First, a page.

Wages for “women’s work”
This interview focuses on the founding of Toronto Wages for Housework in 1975 and its organizing principles, networks, and campaigns. Three years earlier, feminists in England, Italy, the United States, and France had founded the International Wages for Housework Campaign. It was a grassroots women’s network that lobbied for the recognition of and payment for all caring work, inside the home and outside it. Toronto WFH became one of the largest and most active WFH groups in Canada.
Judith Ramirez, a co-founder of Toronto WFH, discusses the political context and motives that led to the group’s founding. She describes her own politicization and WFH’s focus on the most marginalized women: unwaged immigrant, racialized, and lesbian mothers in the home and foreign domestics recruited through highly exploitative temporary worker schemes. She recalls early campaigns and successes. There is some commentary on Intercede (est. 1979), an advocacy group for the rights of foreign domestic workers in Canada. In this period, Ramirez also co-founded the Immigrant Women’s Health Centre, and she offers some commentary on immigrant women’s reproductive rights.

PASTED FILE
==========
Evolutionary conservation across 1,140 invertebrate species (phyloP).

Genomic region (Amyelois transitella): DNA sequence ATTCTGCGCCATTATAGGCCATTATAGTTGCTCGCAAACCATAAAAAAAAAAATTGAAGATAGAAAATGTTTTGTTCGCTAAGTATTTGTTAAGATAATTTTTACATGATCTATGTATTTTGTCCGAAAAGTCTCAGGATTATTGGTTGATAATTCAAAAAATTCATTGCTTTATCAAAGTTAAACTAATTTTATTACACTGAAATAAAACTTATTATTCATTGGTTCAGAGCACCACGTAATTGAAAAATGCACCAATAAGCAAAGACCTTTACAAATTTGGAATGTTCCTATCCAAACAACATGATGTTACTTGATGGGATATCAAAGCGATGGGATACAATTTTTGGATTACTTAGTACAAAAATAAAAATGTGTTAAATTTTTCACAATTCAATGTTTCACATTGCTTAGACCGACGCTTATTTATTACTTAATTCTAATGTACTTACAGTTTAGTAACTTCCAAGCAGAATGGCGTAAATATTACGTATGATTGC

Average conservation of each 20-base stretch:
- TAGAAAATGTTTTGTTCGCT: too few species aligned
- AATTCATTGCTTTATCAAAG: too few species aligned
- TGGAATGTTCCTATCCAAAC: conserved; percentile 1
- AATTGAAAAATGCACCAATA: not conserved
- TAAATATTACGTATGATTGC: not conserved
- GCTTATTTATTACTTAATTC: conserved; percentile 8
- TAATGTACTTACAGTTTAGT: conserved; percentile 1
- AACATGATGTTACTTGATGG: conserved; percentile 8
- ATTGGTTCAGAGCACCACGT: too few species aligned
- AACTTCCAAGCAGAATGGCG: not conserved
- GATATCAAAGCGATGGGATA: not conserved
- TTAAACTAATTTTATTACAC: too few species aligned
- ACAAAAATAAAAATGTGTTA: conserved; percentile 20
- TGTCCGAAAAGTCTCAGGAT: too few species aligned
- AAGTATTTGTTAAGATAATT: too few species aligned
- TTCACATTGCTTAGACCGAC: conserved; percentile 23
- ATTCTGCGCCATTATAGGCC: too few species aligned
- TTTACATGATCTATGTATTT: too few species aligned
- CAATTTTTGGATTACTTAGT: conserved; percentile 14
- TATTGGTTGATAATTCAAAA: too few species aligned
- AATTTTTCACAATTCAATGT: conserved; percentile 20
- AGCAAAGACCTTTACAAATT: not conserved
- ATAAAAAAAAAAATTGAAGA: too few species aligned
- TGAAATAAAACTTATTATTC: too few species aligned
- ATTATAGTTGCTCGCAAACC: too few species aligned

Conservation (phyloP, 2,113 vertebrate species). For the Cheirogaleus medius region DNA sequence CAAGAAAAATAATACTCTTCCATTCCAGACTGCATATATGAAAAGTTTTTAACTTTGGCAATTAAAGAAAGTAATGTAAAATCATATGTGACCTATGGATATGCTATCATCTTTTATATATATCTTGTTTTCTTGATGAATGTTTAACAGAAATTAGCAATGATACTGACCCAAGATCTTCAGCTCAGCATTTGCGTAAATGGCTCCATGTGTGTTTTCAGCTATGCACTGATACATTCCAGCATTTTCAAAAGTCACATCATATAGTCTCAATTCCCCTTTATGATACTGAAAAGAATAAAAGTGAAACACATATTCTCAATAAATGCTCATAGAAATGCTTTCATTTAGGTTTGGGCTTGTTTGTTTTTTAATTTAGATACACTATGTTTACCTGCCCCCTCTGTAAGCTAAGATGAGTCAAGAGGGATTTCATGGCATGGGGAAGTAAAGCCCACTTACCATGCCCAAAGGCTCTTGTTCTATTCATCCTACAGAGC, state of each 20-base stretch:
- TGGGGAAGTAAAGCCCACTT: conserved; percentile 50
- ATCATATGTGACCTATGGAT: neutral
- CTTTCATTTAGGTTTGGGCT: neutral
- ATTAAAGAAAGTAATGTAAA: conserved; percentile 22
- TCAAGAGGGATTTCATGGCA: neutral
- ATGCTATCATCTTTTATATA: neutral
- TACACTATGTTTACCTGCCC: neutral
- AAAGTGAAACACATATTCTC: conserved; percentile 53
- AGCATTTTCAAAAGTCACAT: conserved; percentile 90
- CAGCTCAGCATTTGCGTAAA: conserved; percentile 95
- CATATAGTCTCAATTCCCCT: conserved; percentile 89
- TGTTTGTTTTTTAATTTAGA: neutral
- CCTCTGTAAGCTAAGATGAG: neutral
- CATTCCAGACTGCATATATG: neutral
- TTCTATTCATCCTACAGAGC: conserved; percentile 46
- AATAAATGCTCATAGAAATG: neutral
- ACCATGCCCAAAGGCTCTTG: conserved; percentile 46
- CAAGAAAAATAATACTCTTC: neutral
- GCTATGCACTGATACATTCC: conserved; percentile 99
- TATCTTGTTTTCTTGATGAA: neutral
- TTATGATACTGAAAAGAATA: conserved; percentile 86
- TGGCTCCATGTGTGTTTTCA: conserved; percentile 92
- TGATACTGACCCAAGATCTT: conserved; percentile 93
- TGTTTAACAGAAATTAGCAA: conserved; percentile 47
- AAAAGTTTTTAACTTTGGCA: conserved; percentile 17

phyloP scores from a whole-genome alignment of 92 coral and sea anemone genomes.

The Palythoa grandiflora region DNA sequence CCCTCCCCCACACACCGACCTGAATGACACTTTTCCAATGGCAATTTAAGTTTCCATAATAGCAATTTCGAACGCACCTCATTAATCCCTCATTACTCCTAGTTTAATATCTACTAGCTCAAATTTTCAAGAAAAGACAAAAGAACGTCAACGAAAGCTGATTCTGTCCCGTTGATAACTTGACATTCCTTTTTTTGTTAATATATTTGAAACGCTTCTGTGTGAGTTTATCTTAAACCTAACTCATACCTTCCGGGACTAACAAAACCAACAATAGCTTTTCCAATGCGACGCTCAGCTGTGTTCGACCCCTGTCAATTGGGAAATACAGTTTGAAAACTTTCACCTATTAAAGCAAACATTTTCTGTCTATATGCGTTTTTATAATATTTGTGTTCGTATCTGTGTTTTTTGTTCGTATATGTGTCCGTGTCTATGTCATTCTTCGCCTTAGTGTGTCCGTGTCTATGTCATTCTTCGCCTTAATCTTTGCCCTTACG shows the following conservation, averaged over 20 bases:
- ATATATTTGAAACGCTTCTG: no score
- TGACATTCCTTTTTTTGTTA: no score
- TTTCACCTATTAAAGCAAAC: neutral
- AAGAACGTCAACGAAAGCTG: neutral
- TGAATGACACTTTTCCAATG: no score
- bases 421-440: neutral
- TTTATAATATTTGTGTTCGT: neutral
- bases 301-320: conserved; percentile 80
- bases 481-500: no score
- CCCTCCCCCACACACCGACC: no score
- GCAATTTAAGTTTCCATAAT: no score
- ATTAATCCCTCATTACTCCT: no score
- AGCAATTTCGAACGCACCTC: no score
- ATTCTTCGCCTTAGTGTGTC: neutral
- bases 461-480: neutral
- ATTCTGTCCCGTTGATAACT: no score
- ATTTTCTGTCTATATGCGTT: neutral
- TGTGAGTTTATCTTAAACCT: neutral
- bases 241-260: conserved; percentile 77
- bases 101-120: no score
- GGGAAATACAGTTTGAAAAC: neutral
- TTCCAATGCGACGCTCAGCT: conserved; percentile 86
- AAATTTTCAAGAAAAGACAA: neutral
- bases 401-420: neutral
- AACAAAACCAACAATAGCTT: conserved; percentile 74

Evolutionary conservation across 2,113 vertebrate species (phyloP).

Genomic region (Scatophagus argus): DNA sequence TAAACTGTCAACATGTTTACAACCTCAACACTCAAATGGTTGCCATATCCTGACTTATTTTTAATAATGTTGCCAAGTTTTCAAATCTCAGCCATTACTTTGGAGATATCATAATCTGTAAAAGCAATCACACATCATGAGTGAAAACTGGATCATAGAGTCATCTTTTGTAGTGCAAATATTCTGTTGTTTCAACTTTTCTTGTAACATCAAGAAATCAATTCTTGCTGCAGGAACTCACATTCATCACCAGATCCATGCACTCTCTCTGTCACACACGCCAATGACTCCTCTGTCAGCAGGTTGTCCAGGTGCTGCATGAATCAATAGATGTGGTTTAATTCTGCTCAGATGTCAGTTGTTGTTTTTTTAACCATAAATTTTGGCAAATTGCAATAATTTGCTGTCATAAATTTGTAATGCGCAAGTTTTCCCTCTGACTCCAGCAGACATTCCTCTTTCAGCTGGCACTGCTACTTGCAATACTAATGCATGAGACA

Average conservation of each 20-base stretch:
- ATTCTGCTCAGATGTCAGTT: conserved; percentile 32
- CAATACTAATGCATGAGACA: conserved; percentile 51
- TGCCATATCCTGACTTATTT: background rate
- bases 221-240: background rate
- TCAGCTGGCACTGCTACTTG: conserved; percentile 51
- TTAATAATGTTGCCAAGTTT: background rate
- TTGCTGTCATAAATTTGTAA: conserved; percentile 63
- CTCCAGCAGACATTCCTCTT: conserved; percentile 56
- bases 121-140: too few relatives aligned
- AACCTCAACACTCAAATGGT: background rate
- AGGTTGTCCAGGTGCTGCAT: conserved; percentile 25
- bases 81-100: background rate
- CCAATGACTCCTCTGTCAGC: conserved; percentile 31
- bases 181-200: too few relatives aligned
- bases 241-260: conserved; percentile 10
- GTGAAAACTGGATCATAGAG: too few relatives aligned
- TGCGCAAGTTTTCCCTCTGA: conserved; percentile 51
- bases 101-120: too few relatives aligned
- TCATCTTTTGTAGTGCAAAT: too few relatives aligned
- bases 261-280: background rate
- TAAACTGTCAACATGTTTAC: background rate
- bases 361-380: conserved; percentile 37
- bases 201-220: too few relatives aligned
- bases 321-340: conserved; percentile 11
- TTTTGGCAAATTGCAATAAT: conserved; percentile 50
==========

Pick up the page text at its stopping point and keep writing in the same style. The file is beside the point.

WFH’s mandate has been described as highly misunderstood. Many feminists accused WFH, which aimed to secure women a wage for performing the socially necessary labour of housework and childcare, of wishing to institutionalize women within the home. Ramirez recalls the National Action Committee on the Status of Women’s rejection of their application to join NAC, but also their persistence in the face of that criticism.
with Judith Ramirez
interviewed by Franca Iacovetta
This project has been made possible in part by Library and Archives Canada’s Documentary Heritage Communities Program.